Release Date: Jul 21, 2014
Record label: Finders Keepers
Sometimes a record doesn’t need to reinvent the wheel to make an impression. Such is the case with Italian-born Londoner Emma Tricca’s second collection of songs. Though not as stark as her debut, Relic sees Tricca flesh out her arrangements beautifully (most evident on the reprised Golden Chimes), and is an appropriately named pastoral folk album.
Head here to submit your own review of this album. Born in Italy but based in London, folk troubadour Emma Tricca's journey to this point in 2014 has been almost ripped from the silver screen. Encouraged to pursue her life dreams by both Odetta (Bob Dylan's reticent muse) and John Renbourn, her eclectic scientist/poet family, a fascination with '60s Greenwich Village folk, an international childhood and a chance set at Green Man, it's a life that could've been penned by Wes Anderson.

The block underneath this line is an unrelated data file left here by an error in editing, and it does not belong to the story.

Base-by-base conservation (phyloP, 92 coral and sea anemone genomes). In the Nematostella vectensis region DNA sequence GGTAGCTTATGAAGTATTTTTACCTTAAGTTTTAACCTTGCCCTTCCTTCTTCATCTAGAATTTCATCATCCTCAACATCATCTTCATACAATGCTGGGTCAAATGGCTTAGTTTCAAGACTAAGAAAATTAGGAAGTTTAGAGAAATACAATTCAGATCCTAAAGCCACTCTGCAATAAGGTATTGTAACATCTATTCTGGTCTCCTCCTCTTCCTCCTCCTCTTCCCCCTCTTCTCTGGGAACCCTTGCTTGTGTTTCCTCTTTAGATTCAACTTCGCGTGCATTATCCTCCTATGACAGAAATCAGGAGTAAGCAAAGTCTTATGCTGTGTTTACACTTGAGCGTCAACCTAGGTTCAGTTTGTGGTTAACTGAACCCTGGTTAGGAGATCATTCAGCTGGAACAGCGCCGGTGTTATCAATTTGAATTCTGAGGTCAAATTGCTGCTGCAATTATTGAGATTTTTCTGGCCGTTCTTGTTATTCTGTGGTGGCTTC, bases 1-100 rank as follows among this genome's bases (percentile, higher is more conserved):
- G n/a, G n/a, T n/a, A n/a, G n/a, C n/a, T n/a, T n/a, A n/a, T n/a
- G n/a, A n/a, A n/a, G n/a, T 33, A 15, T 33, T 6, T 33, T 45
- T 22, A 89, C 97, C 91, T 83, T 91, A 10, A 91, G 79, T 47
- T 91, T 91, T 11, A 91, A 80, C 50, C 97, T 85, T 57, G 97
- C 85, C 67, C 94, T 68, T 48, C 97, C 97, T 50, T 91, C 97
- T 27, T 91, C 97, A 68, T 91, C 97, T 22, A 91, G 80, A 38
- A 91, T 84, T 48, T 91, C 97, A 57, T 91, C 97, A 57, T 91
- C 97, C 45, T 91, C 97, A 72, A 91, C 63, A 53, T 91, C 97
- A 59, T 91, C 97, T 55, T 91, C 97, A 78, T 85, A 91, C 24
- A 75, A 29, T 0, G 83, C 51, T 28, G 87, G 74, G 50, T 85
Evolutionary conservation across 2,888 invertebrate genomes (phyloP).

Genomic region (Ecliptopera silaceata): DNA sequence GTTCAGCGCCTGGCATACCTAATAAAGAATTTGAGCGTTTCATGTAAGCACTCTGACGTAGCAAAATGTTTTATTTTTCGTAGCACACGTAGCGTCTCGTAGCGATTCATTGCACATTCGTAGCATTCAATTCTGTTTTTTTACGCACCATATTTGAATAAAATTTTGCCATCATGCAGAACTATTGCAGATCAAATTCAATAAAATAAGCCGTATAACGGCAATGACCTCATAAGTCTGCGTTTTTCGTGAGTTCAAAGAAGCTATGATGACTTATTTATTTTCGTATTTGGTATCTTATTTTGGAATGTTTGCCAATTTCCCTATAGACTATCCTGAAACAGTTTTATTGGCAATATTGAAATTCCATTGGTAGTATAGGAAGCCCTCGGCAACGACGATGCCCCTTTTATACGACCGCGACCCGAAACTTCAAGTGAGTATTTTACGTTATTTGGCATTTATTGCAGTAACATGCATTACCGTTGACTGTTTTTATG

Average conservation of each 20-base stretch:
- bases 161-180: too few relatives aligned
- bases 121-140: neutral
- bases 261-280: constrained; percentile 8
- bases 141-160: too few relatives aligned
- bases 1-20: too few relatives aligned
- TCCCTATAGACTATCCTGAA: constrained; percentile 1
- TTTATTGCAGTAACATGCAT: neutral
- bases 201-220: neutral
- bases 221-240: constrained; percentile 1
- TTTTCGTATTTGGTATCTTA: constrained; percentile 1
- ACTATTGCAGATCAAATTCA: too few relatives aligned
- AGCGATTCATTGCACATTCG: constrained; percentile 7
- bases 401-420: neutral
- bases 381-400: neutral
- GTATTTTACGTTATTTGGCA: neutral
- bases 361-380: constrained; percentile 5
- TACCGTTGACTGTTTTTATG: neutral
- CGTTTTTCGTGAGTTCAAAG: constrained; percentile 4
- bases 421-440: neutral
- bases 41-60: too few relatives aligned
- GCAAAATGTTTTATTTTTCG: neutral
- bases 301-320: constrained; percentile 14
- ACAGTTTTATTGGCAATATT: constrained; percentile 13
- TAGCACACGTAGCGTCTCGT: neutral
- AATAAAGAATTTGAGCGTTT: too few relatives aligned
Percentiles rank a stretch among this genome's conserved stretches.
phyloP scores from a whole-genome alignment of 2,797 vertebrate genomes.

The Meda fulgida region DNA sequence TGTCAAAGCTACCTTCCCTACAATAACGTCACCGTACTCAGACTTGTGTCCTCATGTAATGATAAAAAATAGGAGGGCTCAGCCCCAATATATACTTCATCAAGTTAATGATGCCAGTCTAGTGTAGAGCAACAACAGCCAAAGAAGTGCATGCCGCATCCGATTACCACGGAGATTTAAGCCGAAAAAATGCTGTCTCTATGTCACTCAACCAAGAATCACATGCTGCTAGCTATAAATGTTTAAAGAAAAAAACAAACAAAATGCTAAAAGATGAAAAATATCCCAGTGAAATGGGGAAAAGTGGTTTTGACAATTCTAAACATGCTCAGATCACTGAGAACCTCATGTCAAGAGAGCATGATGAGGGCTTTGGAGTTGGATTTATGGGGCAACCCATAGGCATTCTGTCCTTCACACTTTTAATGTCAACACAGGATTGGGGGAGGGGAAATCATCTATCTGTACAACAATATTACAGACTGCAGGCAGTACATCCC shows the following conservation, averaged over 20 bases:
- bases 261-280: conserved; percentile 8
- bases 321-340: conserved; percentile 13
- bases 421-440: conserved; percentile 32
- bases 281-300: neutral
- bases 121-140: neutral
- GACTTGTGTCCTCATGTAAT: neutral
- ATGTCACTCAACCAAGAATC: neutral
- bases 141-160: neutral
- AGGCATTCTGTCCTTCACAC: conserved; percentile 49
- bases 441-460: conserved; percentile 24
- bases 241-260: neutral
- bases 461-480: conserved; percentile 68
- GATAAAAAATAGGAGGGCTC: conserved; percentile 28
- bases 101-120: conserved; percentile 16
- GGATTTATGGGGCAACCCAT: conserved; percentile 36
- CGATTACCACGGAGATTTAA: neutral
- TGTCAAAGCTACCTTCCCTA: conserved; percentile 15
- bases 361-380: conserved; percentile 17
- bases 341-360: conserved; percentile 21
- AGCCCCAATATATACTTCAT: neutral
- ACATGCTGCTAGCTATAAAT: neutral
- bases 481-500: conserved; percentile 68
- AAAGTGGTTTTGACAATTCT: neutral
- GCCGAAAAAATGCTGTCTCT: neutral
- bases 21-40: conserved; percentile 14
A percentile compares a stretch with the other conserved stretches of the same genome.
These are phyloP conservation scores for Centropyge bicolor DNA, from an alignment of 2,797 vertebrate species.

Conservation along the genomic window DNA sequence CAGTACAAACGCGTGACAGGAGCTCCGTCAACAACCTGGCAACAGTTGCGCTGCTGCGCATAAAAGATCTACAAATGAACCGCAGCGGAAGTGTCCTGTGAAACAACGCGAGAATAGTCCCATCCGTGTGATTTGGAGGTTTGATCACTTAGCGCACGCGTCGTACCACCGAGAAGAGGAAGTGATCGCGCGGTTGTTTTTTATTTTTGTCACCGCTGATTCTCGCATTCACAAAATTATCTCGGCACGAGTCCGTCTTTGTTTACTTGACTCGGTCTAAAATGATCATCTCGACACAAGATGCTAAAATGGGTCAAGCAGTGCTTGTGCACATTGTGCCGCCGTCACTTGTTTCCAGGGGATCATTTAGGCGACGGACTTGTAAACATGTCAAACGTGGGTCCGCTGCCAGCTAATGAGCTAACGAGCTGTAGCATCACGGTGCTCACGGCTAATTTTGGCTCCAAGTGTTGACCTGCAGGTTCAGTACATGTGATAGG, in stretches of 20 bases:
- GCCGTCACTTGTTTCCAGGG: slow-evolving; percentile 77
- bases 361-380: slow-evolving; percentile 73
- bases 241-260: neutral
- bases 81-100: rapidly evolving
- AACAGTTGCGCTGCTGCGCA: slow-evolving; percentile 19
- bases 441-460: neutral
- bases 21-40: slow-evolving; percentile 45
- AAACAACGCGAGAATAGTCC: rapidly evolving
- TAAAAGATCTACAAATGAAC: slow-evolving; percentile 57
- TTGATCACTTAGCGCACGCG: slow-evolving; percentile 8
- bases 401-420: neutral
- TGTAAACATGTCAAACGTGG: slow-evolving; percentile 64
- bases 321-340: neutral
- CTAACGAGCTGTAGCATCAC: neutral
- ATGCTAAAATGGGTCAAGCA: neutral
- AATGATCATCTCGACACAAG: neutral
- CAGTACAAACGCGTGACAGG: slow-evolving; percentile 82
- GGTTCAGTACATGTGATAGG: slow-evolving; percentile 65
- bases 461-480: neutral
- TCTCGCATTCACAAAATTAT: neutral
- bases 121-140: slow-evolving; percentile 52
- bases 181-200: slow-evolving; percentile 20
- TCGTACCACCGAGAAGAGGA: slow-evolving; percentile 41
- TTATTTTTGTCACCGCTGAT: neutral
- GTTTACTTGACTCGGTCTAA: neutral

‘Relic’ is not a word that normally brims with positive connotations, but it seems a wholly appropriate title for this second album from Italian-born, London-based singer-songwriter Emma Tricca. Sounding like some sort of pre-psychedelic artefact that’s been excavated from a dusty Greenwich Village loft, possibly on reel-to-reel tape, the album’s hushed coffee-house melancholia holds no stylistic surprises, but its trump card comes in the form of Tricca’s own porcelain-doll voice, fragile and childlike, which casts songs like ‘Sunday Reverie’ and ‘The Painter’ in the folksy gloom of half-remembered times gone by. It’s nothing you won’t have heard before – the clue, after all, is right there in the title – but hearing it done as well as this is rare indeed.